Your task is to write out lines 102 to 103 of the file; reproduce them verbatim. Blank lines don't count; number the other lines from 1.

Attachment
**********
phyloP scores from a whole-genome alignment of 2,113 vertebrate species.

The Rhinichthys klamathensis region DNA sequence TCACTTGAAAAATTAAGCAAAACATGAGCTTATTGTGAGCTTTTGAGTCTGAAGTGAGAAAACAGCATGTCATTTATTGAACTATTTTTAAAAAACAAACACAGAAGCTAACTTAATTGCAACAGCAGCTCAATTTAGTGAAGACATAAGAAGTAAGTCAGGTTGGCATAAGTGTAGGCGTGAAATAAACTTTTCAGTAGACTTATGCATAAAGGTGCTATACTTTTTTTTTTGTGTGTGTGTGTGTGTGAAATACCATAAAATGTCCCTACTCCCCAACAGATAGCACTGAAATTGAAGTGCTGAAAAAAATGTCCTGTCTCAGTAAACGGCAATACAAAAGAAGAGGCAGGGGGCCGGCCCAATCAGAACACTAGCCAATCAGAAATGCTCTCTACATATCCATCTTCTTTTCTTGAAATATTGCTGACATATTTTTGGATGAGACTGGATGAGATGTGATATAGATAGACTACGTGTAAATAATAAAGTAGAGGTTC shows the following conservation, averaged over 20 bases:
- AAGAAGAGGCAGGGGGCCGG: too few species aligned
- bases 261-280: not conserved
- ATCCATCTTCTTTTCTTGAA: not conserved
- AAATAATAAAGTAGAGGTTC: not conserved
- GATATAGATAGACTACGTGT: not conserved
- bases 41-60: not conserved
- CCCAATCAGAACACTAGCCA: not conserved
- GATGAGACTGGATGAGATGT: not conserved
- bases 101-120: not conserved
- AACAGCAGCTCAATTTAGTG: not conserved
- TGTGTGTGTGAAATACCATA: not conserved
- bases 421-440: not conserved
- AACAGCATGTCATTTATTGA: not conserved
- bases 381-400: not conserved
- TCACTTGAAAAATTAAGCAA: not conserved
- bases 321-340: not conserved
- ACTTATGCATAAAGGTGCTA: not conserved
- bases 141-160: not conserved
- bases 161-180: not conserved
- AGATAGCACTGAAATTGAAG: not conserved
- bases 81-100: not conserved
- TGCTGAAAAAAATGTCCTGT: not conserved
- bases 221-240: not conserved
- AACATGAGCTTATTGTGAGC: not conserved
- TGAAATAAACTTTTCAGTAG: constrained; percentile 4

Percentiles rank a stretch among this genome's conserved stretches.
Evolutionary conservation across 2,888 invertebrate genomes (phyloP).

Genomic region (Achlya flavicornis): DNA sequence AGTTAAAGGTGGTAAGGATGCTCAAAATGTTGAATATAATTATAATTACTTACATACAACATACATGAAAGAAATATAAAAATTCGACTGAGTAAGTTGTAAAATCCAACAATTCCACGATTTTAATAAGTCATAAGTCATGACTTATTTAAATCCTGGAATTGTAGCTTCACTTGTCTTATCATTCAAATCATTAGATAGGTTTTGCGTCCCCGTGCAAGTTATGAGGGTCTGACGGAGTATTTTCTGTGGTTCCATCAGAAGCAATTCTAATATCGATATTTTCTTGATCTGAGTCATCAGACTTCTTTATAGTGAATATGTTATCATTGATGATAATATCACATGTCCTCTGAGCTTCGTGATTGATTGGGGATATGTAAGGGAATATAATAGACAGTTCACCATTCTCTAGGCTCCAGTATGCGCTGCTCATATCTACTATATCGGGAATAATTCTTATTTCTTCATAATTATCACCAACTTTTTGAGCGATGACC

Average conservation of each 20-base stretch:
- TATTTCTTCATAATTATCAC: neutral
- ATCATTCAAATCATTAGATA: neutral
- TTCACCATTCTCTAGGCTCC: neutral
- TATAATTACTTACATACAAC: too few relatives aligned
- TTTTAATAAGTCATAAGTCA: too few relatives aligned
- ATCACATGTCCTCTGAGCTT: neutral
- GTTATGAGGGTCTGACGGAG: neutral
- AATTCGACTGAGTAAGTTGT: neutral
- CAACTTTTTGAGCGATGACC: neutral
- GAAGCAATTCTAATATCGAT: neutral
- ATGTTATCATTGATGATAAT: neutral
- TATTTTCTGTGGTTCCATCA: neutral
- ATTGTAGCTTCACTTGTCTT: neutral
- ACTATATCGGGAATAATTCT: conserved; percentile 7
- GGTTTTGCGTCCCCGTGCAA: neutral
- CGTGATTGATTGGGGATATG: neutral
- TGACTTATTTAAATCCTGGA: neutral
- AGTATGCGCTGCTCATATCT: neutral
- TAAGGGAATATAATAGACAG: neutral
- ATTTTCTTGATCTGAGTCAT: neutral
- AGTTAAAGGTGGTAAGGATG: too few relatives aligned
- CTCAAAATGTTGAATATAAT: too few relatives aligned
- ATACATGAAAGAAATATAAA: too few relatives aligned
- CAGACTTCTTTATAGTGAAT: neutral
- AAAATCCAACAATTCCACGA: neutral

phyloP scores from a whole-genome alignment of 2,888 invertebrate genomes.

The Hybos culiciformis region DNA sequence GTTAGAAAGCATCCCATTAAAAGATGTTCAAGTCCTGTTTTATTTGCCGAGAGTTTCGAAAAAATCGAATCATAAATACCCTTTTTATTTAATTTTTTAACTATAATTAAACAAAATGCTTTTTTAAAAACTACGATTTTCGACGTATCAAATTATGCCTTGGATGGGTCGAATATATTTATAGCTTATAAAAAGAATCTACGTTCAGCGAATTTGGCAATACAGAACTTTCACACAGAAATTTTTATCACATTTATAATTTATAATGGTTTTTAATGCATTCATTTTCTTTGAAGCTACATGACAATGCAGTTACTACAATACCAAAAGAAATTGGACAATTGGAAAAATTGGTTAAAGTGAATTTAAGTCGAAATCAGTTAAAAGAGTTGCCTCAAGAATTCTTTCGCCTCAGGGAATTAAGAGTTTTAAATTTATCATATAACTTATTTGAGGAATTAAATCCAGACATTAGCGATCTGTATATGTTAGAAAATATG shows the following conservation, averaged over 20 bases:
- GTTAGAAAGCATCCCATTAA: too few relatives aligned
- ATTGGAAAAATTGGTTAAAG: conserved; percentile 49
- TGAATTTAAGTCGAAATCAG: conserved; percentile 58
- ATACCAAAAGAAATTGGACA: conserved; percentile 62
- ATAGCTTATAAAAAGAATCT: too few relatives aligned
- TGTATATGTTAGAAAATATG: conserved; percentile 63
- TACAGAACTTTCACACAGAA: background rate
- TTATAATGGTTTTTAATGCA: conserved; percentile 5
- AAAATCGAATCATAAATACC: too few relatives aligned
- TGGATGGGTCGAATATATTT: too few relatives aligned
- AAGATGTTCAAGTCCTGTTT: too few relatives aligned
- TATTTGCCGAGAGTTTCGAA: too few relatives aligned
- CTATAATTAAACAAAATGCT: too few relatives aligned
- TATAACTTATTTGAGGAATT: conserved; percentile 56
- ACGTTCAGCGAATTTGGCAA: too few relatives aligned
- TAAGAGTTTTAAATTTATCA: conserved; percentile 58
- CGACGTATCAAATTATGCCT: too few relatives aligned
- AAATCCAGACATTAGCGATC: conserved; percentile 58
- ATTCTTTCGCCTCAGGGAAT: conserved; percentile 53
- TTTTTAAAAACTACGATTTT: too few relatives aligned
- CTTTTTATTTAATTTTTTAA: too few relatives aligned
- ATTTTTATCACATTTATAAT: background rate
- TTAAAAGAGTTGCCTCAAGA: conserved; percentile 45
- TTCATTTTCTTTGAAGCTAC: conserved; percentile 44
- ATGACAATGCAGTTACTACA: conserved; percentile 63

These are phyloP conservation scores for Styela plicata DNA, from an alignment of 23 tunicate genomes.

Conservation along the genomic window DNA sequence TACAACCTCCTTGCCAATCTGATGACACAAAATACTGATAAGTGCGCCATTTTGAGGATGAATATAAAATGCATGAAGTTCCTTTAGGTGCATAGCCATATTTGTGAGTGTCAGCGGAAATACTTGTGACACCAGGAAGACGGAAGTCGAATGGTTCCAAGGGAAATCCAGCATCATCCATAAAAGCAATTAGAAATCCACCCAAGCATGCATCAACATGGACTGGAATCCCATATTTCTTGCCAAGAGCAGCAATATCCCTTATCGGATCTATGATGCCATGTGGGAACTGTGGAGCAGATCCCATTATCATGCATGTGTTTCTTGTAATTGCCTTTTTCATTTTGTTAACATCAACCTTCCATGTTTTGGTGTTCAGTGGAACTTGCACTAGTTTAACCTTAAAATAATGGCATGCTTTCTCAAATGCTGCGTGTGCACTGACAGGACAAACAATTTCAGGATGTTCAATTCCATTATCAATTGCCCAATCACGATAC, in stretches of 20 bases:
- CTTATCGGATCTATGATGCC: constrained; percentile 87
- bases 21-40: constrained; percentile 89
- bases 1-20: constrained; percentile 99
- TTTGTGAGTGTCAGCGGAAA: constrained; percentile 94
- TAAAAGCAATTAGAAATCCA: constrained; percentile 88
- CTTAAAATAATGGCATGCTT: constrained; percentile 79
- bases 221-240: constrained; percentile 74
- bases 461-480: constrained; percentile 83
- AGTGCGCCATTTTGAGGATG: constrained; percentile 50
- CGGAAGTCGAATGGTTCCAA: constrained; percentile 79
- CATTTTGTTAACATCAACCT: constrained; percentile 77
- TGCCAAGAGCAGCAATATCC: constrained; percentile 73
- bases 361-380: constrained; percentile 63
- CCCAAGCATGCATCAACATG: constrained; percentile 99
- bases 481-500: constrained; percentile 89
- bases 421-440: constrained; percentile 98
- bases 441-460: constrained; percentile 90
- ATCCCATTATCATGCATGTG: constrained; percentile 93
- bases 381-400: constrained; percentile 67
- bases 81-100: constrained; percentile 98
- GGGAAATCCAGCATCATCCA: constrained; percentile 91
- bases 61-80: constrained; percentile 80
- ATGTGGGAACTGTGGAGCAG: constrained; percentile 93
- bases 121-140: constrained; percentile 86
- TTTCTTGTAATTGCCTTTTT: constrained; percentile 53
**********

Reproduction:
- bases 441-460: constrained; percentile 90
- ATCCCATTATCATGCATGTG: constrained; percentile 93